Graphic Jump LocationF6 :

LSI-IFM full-field flow image of mouse ear (a) before and (b)–(e) after traumatic injury at different times. The sites of injury are pointed by arrows. The image size in (a)–(e) is 5mm×10mm and the scale bar is 1 mm.

Graphic Jump LocationF7 :

False color images (a), (b), and (c) corresponding to the injured regions of Figs. 6(a), 6(c), and 6(e), respectively. The imaged area of (a)–(c) is 1.8mm×1.8mm.

Hemorrhagic stroke is a fatal disease that usually results from the rupture of a blood vessel or an abnormal vascular structure. Computed tomography and magnetic resonance imaging scans are the traditional methods used for this disease diagnosis.16 However, it is not available for using them in imaging the hemorrhagic region in real time. LSI-IFM may be suitable for detecting the hemorrhagic stroke and monitoring the dynamic changes of blood flow, the self-recovering process of brain tissue and vasculature in head-related treatments.

In conclusion, we presented the theory of our LSI improved with IFM where the dynamic and stationary speckles can be separated effectively. We illustrated experimentally our imaging mechanism and demonstrated its abilities in achieving microangiography and monitoring vascular self-recovering process, respectively. All results confirm the convincing performance of our imaging method in both structural and functional imaging of blood flow. It may have potential applications in biological research and the diagnosis of diseases related to hemorrhagic stroke, malignant melanoma, and so on.

This work is supported by National Natural Science Foundation of China, Project Nos. 11174039, 11174040, 61008063, and 61275214.

Cankar  K., Strucl  M., “The effect of glibenclamide on cutaneous laser-Doppler flux,” Microvasc. Res.. 75, (1 ), 97 –103 (2008). 0026-2862 CrossRef
Armitage  G. A. et al., “Laser speckle contrast imaging of collateral blood flow during acute ischemic stroke,” J. Cereb. Blood Flow Metab.. 30, , 1432 –1436 (2010). 0271-678X CrossRef
Nadkarni  S. K. et al., “Characterization of atherosclerotic plaques by laser speckle imaging,” Circulation. 112, , 885 –892 (2005). 0009-7322 CrossRef
Fang  H., Maslov  K., Wang  L. V., “Photoacoustic Doppler flow measurement in optically scattering media,” Appl. Phys. Lett.. 91, (26 ), 264103  (2007). 0003-6951 CrossRef
Simonutti  M. et al., “Holographic laser Doppler ophthalmoscopy,” Opt. Lett.. 35, (12 ), 1941 –1943 (2010). 0146-9592 CrossRef
Calamante  F. et al., “Measuring cerebral blood flow using magnetic resonance imaging techniques,” J. Cereb. Blood Flow Metab.. 19, , 701 –735 (1999). 0271-678X CrossRef
Ishida  H. et al., “Blood flow velocity imaging of malignant melanoma by micro multipoint laser Doppler velocimetry,” Appl. Phys. Lett.. 97, (10 ), 103702  (2010). 0003-6951 CrossRef
Jia  Y., Alkayed  N., Wang  R. K., “Potential of optical microangiography to monitor cerebral blood perfusion and vascular plasticity following traumatic brain injury in mice in vivo,” J. Biomed. Opt.. 14, (4 ), 040505  (2009). 1083-3668 CrossRef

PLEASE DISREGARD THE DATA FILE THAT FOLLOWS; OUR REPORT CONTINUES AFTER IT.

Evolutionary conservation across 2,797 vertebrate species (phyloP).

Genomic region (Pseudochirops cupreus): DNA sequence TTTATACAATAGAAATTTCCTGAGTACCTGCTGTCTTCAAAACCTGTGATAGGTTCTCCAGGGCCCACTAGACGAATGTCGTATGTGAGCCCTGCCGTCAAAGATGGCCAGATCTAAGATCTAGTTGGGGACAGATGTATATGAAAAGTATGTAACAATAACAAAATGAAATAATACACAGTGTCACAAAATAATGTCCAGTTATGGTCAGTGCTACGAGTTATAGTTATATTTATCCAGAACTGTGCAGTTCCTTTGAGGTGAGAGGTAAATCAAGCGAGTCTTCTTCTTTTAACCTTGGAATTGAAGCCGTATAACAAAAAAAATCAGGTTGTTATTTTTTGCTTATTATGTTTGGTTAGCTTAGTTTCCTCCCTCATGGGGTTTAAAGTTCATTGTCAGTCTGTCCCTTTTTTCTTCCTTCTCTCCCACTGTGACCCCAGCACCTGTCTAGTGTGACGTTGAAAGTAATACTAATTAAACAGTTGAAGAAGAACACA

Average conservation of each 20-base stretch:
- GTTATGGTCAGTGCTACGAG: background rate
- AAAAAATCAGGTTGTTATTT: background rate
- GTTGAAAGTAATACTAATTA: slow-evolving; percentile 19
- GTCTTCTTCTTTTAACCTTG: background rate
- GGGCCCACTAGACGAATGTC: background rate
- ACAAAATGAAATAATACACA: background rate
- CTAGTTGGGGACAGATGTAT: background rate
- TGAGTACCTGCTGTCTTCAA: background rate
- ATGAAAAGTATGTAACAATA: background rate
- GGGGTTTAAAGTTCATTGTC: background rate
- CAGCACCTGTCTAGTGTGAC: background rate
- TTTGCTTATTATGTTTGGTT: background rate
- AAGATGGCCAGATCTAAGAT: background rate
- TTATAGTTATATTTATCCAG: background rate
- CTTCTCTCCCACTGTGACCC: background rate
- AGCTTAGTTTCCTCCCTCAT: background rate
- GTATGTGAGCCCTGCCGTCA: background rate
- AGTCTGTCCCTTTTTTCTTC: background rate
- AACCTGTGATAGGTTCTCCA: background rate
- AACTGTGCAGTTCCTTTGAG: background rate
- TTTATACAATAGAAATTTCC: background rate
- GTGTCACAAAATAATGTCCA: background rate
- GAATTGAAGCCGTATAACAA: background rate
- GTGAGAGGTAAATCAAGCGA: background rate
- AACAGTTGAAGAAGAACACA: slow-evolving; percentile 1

Tao  Y. K., Davis  A. M., Izatt  J. A., “Single-pass volumetric bidirectional blood flow imaging spectral domain optical coherence tomography using a modified Hilbert transform,” Opt. Express. 16, (16 ), 12350 –12361 (2008). 1094-4087 CrossRef
Briers  J. D., Webster  S., “Laser speckle contrast analysis (LASCA): a nonscanning, full-field technique for monitoring capillary blood flow,” J. Biomed. Opt.. 1, (2 ), 174 –179 (1996). 1083-3668 CrossRef
Li  P. et al., “Imaging cerebral blood flow through the intact rat skull with temporal laser speckle imaging,” Opt. Lett.. 31, (12 ), 1824 –1826 (2006). 0146-9592 CrossRef
Rice  T. B. et al., “Quantitative determination of dynamical properties using coherent spatial frequency domain imaging,” J. Opt. Soc. Am. A. 28, (10 ), 2108 –2114 (2011). 0740-3232 CrossRef
He  H. et al., “Lateral laser speckle contrast analysis combined with line beam scanning illumination to improve the sampling depth of blood flow imaging,” Opt. Lett.. 37, (18 ), 3774 –3776 (2012). 0146-9592 CrossRef
Zeng  Y. et al., “Laser speckle imaging based on intensity fluctuation modulation,” Opt. Lett.. 38, (8 ), 1313 –1315 (2013). 0146-9592 CrossRef
Wang  Y., Wang  R. K., “High-resolution computed tomography of refractive index distribution by transillumination low-coherence interferometry,” Opt. Lett.. 35, (1 ), 91 –93 (2010). 0146-9592 CrossRef
Chalela  J. A. et al., “Magnetic resonance imaging and computed tomography in emergency assessment of patients with suspected acute stroke: a prospective comparison,” Lancet. 369, (9558 ), 293 –298 (2007). 0140-6736 CrossRef

© The Authors. Published by SPIE under a Creative Commons Attribution 3.0 Unported License. Distribution or reproduction of this work in whole or in part requires full attribution of the original publication, including its DOI.

Citation

Mingyi Wang ; Yaguang Zeng ; Xianjun Liang ; Guanping Feng ; Xuanlong Lu, et al.